In brief, (, )MoO4:Eu3+ (5 mol%) (, Gd; ) phosphors have been successfully synthesized by an ultrasound and microwave coassisted method at low temperature of 80°C in 30 min. The XRD and SEM results show that the La, Gd doped phosphors can gradually change the crystalline structures, and the sizes of those powders grew larger. The as-prepared materials were red emissive, and the doped concentrations of La3+ are optimized as 0.2 and 0.1, respectively. The above mentioned materials may be useful as luminescent probes in biomedical science and in light- emitting diodes applications.
Conflict of Interests
All the authors confirm that there is no conflict of interests with any financial organization regarding the materials or equipments mentioned in the paper.
Q. M. appreciates the National Natural Science Foundation of China (21002035).
- L. Li, W. Zi, G. Li et al., “Hydrothermal synthesis and luminescent properties of NaLa(MoO4)2:Dy3+ phosphor,” Journal of Solid State Chemistry, vol. 191, pp. 175–180, 2012.
- A. Kumar and J. Kumar, “Perspective on europium activated fine-grained metal molybdate phosphors for solid state illumination,” Journal of Materials Chemistry, vol. 21, no. 11, pp. 3788–3795, 2011.
- J. Zhang, X. Wang, X. Zhang, X. Zhao, X. Liu, and L. Peng, “Microwave synthesis of NaLa(MoO4)2 microcrystals and their near-infrared luminescent properties with lanthanide ion doping (Er3+, Nd3+, Yb3+),” Inorganic Chemistry Communications, vol. 14, no. 11, pp. 1723–1727, 2011.
- A. Tang, D.-F. Zhang, and L. Yang, “Photoluminescence characterization of a novel red-emitting phosphor In2(MoO4)3:Eu3+ for white light emitting diodes,” Journal of Luminescence, vol. 132, no. 6, pp. 1489–1492, 2012.
- W. Zhao, W. Zhou, M. Song et al., “Spectroscopic investigation of Dy3+-doped Li2Gd4(MoO4)7 crystal for potential application in solid-state yellow laser,” Journal of Alloys and Compounds, vol. 509, no. 9, pp. 3937–3942, 2011.
- J. Wan, L. Cheng, J. Sun et al., “Energy transfer and colorimetric properties of Eu3+/Dy3+ co-doped Gd2(MoO4)3 phosphors,” Journal of Alloys and Compounds, vol. 496, no. 1-2, pp. 331–334, 2010.
- Z. Lin, X. Han, and C. Zaldo, “Solid state reaction synthesis and optical spectroscopy of ferroelectric ()2(MoO4)3; with Ln = Yb or Tm,” Journal of Alloys and Compounds, vol. 492, no. 1-2, pp. 77–82, 2010.
- C. Guo, T. Chen, L. Luan, W. Zhang, and D. Huang, “Luminescent properties of R2(MoO4)3:Eu3+ (R = La, Y, Gd) phosphors prepared by sol-gel process,” Journal of Physics and Chemistry of Solids, vol. 69, no. 8, pp. 1905–1911, 2008.
- J. Liao, D. Zhou, B. Yang, R. Liu, Q. Zhang, and Q. Zhou, “Sol-gel preparation and photoluminescence properties CaLa2(MoO4)4:Eu3+phosphors,” Journal of Luminescence, vol. 134, pp. 533–538, 2013.
- J. C. Sczancoski, L. S. Cavalcante, M. R. Joya, J. A. Varela, P. S. Pizani, and E. Longo, “SrMoO4 powders processed in microwave-hydrothermal: synthesis, characterization and optical properties,” Chemical Engineering Journal, vol. 140, no. 1–3, pp. 632–637, 2008.
- L. S. Cavalcante, J. C. Sczancoski, M. Siu Li, E. Longo, and J. A. Varela, “β-ZnMoO4 microcrystals synthesized by the surfactant-assisted hydrothermal method: growth process and photoluminescence properties,” Colloids and Surfaces A, vol. 396, pp. 346–351, 2012.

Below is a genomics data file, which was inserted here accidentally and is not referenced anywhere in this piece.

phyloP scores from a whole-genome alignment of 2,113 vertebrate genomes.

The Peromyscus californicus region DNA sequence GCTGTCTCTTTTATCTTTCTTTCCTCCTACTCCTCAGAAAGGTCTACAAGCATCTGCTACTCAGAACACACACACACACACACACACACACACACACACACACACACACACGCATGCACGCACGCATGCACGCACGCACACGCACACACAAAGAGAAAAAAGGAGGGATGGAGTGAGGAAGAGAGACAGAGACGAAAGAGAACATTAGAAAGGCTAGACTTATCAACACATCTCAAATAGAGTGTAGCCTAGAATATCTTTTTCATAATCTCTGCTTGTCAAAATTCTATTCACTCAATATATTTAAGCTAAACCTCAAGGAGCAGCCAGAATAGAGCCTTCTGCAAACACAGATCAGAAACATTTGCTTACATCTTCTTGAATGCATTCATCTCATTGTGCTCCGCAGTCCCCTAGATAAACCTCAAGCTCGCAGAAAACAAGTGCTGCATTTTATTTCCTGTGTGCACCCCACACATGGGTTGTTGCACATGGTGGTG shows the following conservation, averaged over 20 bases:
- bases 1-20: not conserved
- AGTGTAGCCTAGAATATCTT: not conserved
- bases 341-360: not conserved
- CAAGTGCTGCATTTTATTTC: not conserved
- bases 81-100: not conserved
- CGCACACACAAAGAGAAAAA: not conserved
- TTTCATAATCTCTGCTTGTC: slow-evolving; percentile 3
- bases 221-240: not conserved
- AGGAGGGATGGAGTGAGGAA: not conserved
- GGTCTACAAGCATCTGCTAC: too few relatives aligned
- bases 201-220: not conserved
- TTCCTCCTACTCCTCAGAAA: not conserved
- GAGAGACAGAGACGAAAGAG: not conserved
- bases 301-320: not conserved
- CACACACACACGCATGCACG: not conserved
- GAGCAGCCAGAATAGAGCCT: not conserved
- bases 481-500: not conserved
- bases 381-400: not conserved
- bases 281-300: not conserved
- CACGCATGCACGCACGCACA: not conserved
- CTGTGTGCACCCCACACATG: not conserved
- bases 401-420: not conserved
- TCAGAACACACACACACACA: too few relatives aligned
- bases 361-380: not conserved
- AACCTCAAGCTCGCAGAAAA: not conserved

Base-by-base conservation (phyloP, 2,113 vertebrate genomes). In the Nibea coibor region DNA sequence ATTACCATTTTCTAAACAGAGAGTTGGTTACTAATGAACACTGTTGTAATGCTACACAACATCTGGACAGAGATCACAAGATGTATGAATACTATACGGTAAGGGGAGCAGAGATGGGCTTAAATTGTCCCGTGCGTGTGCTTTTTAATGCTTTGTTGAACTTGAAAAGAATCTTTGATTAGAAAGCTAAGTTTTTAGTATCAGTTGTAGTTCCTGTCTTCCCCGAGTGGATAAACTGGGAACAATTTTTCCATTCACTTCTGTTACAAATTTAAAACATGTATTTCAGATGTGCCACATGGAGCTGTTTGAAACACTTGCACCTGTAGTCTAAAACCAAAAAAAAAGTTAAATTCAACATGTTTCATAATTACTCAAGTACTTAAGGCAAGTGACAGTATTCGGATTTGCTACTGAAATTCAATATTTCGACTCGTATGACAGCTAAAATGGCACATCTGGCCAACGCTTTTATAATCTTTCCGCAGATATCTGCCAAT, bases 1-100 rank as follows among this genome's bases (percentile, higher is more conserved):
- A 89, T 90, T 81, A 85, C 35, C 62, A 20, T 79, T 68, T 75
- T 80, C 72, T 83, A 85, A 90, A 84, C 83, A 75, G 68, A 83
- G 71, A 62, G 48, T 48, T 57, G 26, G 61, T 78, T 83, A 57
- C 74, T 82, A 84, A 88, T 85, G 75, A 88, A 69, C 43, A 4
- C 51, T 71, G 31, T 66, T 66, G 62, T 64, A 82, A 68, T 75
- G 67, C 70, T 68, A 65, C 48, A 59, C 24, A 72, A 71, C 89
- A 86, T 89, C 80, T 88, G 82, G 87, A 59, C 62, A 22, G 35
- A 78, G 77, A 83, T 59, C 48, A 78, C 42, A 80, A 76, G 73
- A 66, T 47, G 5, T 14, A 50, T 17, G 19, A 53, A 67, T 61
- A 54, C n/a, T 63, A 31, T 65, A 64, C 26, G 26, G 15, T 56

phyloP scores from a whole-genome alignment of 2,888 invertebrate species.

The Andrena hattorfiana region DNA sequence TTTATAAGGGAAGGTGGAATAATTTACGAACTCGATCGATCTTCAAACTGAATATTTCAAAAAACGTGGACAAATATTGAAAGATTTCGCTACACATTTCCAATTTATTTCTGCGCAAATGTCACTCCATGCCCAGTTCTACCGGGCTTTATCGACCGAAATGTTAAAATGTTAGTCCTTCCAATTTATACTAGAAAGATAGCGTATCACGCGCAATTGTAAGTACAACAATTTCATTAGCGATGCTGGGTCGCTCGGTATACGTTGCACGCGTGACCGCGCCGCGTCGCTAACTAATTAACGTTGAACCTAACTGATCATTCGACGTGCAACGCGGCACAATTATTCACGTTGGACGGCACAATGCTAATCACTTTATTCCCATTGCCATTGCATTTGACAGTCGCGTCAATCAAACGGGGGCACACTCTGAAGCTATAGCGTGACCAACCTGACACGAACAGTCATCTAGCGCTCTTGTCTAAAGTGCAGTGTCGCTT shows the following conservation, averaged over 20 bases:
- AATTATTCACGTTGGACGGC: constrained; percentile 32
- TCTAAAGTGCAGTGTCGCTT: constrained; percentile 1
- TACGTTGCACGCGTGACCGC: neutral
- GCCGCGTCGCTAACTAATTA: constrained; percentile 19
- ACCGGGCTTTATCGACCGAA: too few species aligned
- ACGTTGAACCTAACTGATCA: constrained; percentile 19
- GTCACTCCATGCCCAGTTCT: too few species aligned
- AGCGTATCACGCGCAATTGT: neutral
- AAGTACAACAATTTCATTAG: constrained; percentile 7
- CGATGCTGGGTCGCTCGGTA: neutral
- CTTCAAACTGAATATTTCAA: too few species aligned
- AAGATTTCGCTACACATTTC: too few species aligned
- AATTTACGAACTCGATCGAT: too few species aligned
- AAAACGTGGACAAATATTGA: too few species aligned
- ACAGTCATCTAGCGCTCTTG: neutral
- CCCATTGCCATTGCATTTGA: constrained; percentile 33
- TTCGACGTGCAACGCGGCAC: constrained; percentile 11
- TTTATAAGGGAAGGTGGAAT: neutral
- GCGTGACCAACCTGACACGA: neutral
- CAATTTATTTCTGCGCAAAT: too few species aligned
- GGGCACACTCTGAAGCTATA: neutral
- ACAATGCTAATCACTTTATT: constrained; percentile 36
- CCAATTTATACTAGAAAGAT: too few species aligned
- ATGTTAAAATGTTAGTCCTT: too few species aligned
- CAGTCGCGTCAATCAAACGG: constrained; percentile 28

- Q.-M. Wang and B. Yan, “Hydrothermal mild synthesis of microrod crystalline (MoO4)3:Eu3+ phosphors derived from facile co-precipitation precursors,” Materials Chemistry and Physics, vol. 94, no. 2-3, pp. 241–244, 2005.
- D. Li, J. Wang, X. Wu, C. Feng, and X. Li, “Ultraviolet-assisted synthesis of hourglass-like ZnO microstructure through an ultrasonic and microwave combined technology,” Ultrasonics Sonochemistry, vol. 20, no. 1, pp. 133–136, 2013.
- M. A. Patel, B. A. Bhanvase, and S. H. Sonawane, “Production of cerium zinc molybdate nano pigment by innovative ultrasound assisted approach,” Ultrasonics Sonochemistry, vol. 20, no. 3, pp. 906–913, 2013.
- A. Gedanken, “Doping nanoparticles into polymers and ceramics using ultrasound radiation,” Ultrasonics Sonochemistry, vol. 14, no. 4, pp. 418–430, 2007.
- L. Zhu, Y. Liu, X. Fan, D. Yang, and X. Cao, “Rapid synthesis of single-crystalline TbF3 with novel nanostructure via ultrasound irradiation,” Materials Research Bulletin, vol. 46, no. 2, pp. 252–257, 2011.
- Y. Wang, L. Yin, and A. Gedanken, “Sonochemical synthesis of mesoporous transition metal and rare earth oxides,” Ultrasonics Sonochemistry, vol. 9, no. 6, pp. 285–290, 2002.
- C. Badan, O. Esenturk, and A. Yilmaz, “Microwave-assisted synthesis of Eu3+ doped lanthanum orthoborates, their characterizations and luminescent properties,” Solid State Sciences, vol. 14, no. 11-12, pp. 1710–1716, 2012.
- K. Uematsu, K. Toda, and M. Sato, “Preparation of YVO4:Eu3+ phosphor using microwave heating method,” Journal of Alloys and Compounds, vol. 389, no. 1-2, pp. 209–214, 2005.
- T. T. Huong, V. D. Tu, T. K. Anh, L. T. Vinh, and L. Q. Minh, “Fabrication and characterization of YVO4:Eu3+ nanomaterials by the micro-wave technique,” Journal of Rare Earths, vol. 29, no. 12, pp. 1137–1141, 2011.
- X. Zhang, C. Zhang, H. Guo et al., “Optical spectra of a novel polyoxometalate occluded within modified MCM-41,” Journal of Physical Chemistry B, vol. 109, no. 41, pp. 19156–19160, 2005.
- N. Zhang, W. Bu, Y. Xu, D. Jiang, and J. Shi, “Self-assembled flowerlike europium-doped lanthanide molybdate microarchitectures and their photoluminescence properties,” Journal of Physical Chemistry C, vol. 111, no. 13, pp. 5014–5019, 2007.